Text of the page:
Dan Stroot

Architecture Principles

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2 min read

I wrotes these principles down in 2015. I don't recall if I completely came up with them on my own, or if I borrowed some concepts, but I do recall that at the time they felt "visionary" and futuristic. At the time corporate networks were king, and Google's Beyond Corp initiative was in it's infancy. Some company's technology teams and security teams felt threatened by cloud computing, and it still felt new. The last principle was even more "out there" since companies felt they needed to own all the equipment that employees access and and use. Looking back now I love these principles even more, but they seem obvious and ordinary now. Time flies.

We adopt these 3 principles as our fundamental strategy:

  • The internet is our network,
  • The cloud is our data center, and
  • "Work" happens anywhere, on any device.

The internet is our network

  • Everywhere: The Internet is ubiquitous.
  • Cheap: The Internet is the least expensive network in the world.
  • Resilient: The Internet is the most resilient network mankind has ever created. When has the whole Internet ever been down?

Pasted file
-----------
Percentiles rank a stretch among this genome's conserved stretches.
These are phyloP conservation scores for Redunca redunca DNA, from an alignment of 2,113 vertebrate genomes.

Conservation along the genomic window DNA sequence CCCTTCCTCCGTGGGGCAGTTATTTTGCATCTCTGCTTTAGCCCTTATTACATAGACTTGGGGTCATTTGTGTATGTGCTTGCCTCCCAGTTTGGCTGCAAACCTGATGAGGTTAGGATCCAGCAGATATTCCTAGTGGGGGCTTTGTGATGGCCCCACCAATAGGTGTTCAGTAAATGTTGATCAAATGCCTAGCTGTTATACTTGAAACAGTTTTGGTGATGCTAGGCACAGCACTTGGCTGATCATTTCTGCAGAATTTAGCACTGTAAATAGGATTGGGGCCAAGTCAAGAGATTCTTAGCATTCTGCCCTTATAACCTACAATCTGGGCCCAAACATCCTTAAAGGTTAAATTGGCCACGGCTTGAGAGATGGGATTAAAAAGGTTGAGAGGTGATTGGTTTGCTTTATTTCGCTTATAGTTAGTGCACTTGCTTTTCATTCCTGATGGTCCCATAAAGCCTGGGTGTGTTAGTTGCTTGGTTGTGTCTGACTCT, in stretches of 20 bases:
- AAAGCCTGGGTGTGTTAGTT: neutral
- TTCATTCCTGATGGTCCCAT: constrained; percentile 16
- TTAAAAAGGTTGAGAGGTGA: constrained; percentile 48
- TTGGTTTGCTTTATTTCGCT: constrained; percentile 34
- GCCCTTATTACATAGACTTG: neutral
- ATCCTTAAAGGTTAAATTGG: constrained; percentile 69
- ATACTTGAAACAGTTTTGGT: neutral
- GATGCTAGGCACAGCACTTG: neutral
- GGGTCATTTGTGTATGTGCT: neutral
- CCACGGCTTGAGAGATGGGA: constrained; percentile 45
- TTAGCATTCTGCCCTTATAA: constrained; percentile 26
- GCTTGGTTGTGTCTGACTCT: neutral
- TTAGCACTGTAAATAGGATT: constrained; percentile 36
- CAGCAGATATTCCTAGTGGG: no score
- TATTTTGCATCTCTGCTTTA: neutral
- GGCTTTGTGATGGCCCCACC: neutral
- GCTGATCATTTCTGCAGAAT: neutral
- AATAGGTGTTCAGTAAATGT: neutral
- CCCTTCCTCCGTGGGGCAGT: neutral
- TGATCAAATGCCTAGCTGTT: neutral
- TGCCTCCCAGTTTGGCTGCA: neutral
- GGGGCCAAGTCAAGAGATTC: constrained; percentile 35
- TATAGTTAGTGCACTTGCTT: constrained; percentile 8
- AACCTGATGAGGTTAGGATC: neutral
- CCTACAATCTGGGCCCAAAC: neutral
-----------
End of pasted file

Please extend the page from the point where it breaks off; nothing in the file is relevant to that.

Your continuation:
The cloud is our data center

  • Variable costs: With cloud computing you pay only for what you use. Instead of huge capital expenses, infrastructure, storage and computing all become purely variable costs.
  • Agility: Cloud computing offers far more flexibility and agility compared to past computing methods. It's easy for Technology professionals to use.
  • Economies of scale: We could never afford the hardware or talent to operate like Amazon, Google or Microsoft's clouds.

"Work" happens anywhere, on any device

  • Cost Effective: Everybody owns a laptop and a cell phone - why are companies still supplying them... and managing them? Why are employees forced to carry two of everything? We have to be able to secure our data and systems independently of the devices used.
  • Productivity: Employees are more productive with their own devices. Some people work better with MacOS devices and others Windows. Why force an employee to a platform where they are less productive? Many employees have told me they use their personal PC or laptop during the evening, on weekends, or on occasional “work from home” days.
  • The employee and the company’s interests are aligned: If the employee loses their device neither the employee, nor the company want their data to fall into the wrong hands.  Both parties want the device encrypted and remotely erased if possible.  With information replicated into the cloud, neither the company, nor the employee should lose any important data. 
  • Stewardship: Employees care for and protect their own property more so than company property. Therefore company data is even more likely to be protected, and if the device is lost or stolen it is likely to be noticed immediately.


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